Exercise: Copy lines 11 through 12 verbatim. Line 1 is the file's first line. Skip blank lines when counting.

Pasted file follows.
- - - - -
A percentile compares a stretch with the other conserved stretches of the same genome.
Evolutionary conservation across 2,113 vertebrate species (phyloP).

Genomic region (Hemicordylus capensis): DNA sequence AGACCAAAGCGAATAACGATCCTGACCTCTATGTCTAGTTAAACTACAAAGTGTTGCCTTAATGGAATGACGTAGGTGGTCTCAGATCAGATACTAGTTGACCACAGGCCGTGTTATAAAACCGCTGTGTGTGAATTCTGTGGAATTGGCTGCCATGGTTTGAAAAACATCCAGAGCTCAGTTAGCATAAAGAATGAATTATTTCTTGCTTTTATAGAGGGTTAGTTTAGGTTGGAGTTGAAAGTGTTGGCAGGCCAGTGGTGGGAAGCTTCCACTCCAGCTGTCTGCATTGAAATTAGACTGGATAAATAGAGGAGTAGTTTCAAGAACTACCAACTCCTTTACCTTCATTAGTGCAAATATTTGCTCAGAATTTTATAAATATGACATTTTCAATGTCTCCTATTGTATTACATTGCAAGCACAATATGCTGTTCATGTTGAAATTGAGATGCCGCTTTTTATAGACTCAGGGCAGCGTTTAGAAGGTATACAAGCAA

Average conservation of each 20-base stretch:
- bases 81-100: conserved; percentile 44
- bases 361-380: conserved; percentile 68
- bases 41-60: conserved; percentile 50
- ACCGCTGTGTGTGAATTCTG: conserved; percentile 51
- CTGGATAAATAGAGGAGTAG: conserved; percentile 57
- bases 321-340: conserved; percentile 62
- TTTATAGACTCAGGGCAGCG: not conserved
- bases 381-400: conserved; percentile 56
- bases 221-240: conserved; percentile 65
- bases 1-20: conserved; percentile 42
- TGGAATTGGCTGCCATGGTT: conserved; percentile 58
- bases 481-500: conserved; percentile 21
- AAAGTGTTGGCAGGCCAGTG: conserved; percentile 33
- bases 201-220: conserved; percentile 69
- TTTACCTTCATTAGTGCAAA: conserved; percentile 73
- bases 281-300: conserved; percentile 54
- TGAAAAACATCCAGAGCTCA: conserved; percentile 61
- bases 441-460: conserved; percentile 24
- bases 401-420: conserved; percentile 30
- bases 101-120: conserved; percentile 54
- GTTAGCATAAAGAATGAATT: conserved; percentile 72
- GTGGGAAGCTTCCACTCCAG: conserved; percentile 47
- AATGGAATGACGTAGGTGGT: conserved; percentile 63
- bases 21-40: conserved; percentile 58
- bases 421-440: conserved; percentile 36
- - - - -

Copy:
- TTTATAGACTCAGGGCAGCG: not conserved
- bases 381-400: conserved; percentile 56